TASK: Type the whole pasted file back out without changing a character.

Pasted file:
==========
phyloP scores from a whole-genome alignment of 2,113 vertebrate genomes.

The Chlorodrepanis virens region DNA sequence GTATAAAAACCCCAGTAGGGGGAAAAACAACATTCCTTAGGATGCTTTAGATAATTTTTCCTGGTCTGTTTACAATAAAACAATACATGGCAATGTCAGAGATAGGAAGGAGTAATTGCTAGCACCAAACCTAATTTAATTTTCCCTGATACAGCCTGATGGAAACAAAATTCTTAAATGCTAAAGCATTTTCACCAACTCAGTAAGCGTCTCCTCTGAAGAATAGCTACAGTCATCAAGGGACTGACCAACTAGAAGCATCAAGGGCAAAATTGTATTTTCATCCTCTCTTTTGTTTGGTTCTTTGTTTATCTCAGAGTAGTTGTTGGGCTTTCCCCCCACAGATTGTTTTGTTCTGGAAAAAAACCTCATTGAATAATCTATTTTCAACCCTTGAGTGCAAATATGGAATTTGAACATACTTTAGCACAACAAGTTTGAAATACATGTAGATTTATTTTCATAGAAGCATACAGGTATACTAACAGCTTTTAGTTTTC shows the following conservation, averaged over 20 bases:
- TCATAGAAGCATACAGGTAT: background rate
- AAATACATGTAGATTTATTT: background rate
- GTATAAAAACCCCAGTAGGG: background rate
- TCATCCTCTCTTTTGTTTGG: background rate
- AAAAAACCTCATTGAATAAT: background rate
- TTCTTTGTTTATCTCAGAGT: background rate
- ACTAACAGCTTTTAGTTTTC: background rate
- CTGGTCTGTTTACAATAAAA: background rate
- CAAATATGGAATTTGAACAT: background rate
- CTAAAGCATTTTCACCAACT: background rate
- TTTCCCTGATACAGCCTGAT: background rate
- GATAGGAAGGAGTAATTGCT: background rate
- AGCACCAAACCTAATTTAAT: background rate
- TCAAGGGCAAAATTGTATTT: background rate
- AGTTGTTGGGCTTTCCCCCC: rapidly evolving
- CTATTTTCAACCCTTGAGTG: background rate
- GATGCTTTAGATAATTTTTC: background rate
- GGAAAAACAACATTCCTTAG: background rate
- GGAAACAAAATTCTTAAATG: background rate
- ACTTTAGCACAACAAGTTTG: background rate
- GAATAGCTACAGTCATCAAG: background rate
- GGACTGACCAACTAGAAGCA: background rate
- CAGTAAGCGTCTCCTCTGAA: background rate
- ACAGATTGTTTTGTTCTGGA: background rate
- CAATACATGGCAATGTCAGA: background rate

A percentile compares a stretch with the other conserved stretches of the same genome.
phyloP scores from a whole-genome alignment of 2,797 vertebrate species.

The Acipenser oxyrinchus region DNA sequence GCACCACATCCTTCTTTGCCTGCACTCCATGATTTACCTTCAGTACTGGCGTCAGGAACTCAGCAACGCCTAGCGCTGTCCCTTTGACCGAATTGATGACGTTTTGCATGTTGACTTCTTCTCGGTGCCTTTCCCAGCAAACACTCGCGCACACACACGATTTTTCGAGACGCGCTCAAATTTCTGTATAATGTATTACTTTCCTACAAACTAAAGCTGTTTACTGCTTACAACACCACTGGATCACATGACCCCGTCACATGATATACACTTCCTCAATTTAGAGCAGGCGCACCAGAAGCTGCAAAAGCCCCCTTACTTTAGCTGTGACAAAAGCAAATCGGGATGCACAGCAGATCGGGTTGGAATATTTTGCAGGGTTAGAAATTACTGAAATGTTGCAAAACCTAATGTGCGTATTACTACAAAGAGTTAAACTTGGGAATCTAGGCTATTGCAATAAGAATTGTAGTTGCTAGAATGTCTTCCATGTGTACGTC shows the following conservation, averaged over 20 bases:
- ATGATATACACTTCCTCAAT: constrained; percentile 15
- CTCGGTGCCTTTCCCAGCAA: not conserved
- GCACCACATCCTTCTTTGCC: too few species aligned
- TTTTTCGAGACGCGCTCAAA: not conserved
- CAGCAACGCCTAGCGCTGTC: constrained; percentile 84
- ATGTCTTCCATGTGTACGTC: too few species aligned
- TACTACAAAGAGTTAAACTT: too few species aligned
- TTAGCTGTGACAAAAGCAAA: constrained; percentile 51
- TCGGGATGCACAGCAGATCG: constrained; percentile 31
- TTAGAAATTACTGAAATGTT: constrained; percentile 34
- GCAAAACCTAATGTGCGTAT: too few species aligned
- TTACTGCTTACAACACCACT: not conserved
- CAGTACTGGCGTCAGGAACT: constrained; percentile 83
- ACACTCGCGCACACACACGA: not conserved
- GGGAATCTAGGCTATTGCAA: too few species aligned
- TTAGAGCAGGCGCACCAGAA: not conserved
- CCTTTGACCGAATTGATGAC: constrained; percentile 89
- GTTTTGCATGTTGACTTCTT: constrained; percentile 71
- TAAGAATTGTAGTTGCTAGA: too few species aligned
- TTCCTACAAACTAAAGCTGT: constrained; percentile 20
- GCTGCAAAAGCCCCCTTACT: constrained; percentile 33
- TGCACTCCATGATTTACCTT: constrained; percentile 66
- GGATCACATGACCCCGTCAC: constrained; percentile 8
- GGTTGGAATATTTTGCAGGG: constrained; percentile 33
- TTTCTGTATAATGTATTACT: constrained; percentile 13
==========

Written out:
phyloP scores from a whole-genome alignment of 2,113 vertebrate genomes.

The Chlorodrepanis virens region DNA sequence GTATAAAAACCCCAGTAGGGGGAAAAACAACATTCCTTAGGATGCTTTAGATAATTTTTCCTGGTCTGTTTACAATAAAACAATACATGGCAATGTCAGAGATAGGAAGGAGTAATTGCTAGCACCAAACCTAATTTAATTTTCCCTGATACAGCCTGATGGAAACAAAATTCTTAAATGCTAAAGCATTTTCACCAACTCAGTAAGCGTCTCCTCTGAAGAATAGCTACAGTCATCAAGGGACTGACCAACTAGAAGCATCAAGGGCAAAATTGTATTTTCATCCTCTCTTTTGTTTGGTTCTTTGTTTATCTCAGAGTAGTTGTTGGGCTTTCCCCCCACAGATTGTTTTGTTCTGGAAAAAAACCTCATTGAATAATCTATTTTCAACCCTTGAGTGCAAATATGGAATTTGAACATACTTTAGCACAACAAGTTTGAAATACATGTAGATTTATTTTCATAGAAGCATACAGGTATACTAACAGCTTTTAGTTTTC shows the following conservation, averaged over 20 bases:
- TCATAGAAGCATACAGGTAT: background rate
- AAATACATGTAGATTTATTT: background rate
- GTATAAAAACCCCAGTAGGG: background rate
- TCATCCTCTCTTTTGTTTGG: background rate
- AAAAAACCTCATTGAATAAT: background rate
- TTCTTTGTTTATCTCAGAGT: background rate
- ACTAACAGCTTTTAGTTTTC: background rate
- CTGGTCTGTTTACAATAAAA: background rate
- CAAATATGGAATTTGAACAT: background rate
- CTAAAGCATTTTCACCAACT: background rate
- TTTCCCTGATACAGCCTGAT: background rate
- GATAGGAAGGAGTAATTGCT: background rate
- AGCACCAAACCTAATTTAAT: background rate
- TCAAGGGCAAAATTGTATTT: background rate
- AGTTGTTGGGCTTTCCCCCC: rapidly evolving
- CTATTTTCAACCCTTGAGTG: background rate
- GATGCTTTAGATAATTTTTC: background rate
- GGAAAAACAACATTCCTTAG: background rate
- GGAAACAAAATTCTTAAATG: background rate
- ACTTTAGCACAACAAGTTTG: background rate
- GAATAGCTACAGTCATCAAG: background rate
- GGACTGACCAACTAGAAGCA: background rate
- CAGTAAGCGTCTCCTCTGAA: background rate
- ACAGATTGTTTTGTTCTGGA: background rate
- CAATACATGGCAATGTCAGA: background rate

A percentile compares a stretch with the other conserved stretches of the same genome.
phyloP scores from a whole-genome alignment of 2,797 vertebrate species.

The Acipenser oxyrinchus region DNA sequence GCACCACATCCTTCTTTGCCTGCACTCCATGATTTACCTTCAGTACTGGCGTCAGGAACTCAGCAACGCCTAGCGCTGTCCCTTTGACCGAATTGATGACGTTTTGCATGTTGACTTCTTCTCGGTGCCTTTCCCAGCAAACACTCGCGCACACACACGATTTTTCGAGACGCGCTCAAATTTCTGTATAATGTATTACTTTCCTACAAACTAAAGCTGTTTACTGCTTACAACACCACTGGATCACATGACCCCGTCACATGATATACACTTCCTCAATTTAGAGCAGGCGCACCAGAAGCTGCAAAAGCCCCCTTACTTTAGCTGTGACAAAAGCAAATCGGGATGCACAGCAGATCGGGTTGGAATATTTTGCAGGGTTAGAAATTACTGAAATGTTGCAAAACCTAATGTGCGTATTACTACAAAGAGTTAAACTTGGGAATCTAGGCTATTGCAATAAGAATTGTAGTTGCTAGAATGTCTTCCATGTGTACGTC shows the following conservation, averaged over 20 bases:
- ATGATATACACTTCCTCAAT: constrained; percentile 15
- CTCGGTGCCTTTCCCAGCAA: not conserved
- GCACCACATCCTTCTTTGCC: too few species aligned
- TTTTTCGAGACGCGCTCAAA: not conserved
- CAGCAACGCCTAGCGCTGTC: constrained; percentile 84
- ATGTCTTCCATGTGTACGTC: too few species aligned
- TACTACAAAGAGTTAAACTT: too few species aligned
- TTAGCTGTGACAAAAGCAAA: constrained; percentile 51
- TCGGGATGCACAGCAGATCG: constrained; percentile 31
- TTAGAAATTACTGAAATGTT: constrained; percentile 34
- GCAAAACCTAATGTGCGTAT: too few species aligned
- TTACTGCTTACAACACCACT: not conserved
- CAGTACTGGCGTCAGGAACT: constrained; percentile 83
- ACACTCGCGCACACACACGA: not conserved
- GGGAATCTAGGCTATTGCAA: too few species aligned
- TTAGAGCAGGCGCACCAGAA: not conserved
- CCTTTGACCGAATTGATGAC: constrained; percentile 89
- GTTTTGCATGTTGACTTCTT: constrained; percentile 71
- TAAGAATTGTAGTTGCTAGA: too few species aligned
- TTCCTACAAACTAAAGCTGT: constrained; percentile 20
- GCTGCAAAAGCCCCCTTACT: constrained; percentile 33
- TGCACTCCATGATTTACCTT: constrained; percentile 66
- GGATCACATGACCCCGTCAC: constrained; percentile 8
- GGTTGGAATATTTTGCAGGG: constrained; percentile 33
- TTTCTGTATAATGTATTACT: constrained; percentile 13